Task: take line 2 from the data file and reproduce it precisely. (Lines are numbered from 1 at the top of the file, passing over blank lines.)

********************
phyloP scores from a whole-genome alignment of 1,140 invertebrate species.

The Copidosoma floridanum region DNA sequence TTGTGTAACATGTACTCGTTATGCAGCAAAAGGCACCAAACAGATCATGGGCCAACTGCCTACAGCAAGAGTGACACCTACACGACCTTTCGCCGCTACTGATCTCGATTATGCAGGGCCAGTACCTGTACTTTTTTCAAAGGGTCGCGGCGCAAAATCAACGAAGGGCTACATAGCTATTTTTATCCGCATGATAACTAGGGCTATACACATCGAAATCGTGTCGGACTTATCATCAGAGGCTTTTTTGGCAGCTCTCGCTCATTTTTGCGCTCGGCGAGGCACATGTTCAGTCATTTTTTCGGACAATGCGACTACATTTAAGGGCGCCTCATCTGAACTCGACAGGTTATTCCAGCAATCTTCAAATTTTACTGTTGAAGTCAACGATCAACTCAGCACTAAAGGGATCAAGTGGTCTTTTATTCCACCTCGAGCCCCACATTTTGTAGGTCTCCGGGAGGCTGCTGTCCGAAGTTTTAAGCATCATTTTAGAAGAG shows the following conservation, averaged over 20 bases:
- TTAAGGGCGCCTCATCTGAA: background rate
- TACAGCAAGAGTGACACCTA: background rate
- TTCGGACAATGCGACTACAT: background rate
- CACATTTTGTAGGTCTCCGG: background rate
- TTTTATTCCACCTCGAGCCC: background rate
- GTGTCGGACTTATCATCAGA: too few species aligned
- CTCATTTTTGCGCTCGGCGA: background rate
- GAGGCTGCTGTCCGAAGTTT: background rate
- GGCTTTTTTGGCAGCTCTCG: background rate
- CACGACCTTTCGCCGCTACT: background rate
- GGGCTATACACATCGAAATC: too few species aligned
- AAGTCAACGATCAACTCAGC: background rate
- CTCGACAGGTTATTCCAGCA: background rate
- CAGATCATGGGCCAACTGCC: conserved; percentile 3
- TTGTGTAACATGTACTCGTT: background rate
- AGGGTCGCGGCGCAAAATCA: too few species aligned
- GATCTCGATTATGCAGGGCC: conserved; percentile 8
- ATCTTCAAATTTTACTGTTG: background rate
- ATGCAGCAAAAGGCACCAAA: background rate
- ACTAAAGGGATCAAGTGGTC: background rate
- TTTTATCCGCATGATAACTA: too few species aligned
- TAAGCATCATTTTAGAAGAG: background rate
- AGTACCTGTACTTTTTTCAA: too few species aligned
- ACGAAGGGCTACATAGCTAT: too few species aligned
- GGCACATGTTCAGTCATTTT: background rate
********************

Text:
The Copidosoma floridanum region DNA sequence TTGTGTAACATGTACTCGTTATGCAGCAAAAGGCACCAAACAGATCATGGGCCAACTGCCTACAGCAAGAGTGACACCTACACGACCTTTCGCCGCTACTGATCTCGATTATGCAGGGCCAGTACCTGTACTTTTTTCAAAGGGTCGCGGCGCAAAATCAACGAAGGGCTACATAGCTATTTTTATCCGCATGATAACTAGGGCTATACACATCGAAATCGTGTCGGACTTATCATCAGAGGCTTTTTTGGCAGCTCTCGCTCATTTTTGCGCTCGGCGAGGCACATGTTCAGTCATTTTTTCGGACAATGCGACTACATTTAAGGGCGCCTCATCTGAACTCGACAGGTTATTCCAGCAATCTTCAAATTTTACTGTTGAAGTCAACGATCAACTCAGCACTAAAGGGATCAAGTGGTCTTTTATTCCACCTCGAGCCCCACATTTTGTAGGTCTCCGGGAGGCTGCTGTCCGAAGTTTTAAGCATCATTTTAGAAGAG shows the following conservation, averaged over 20 bases: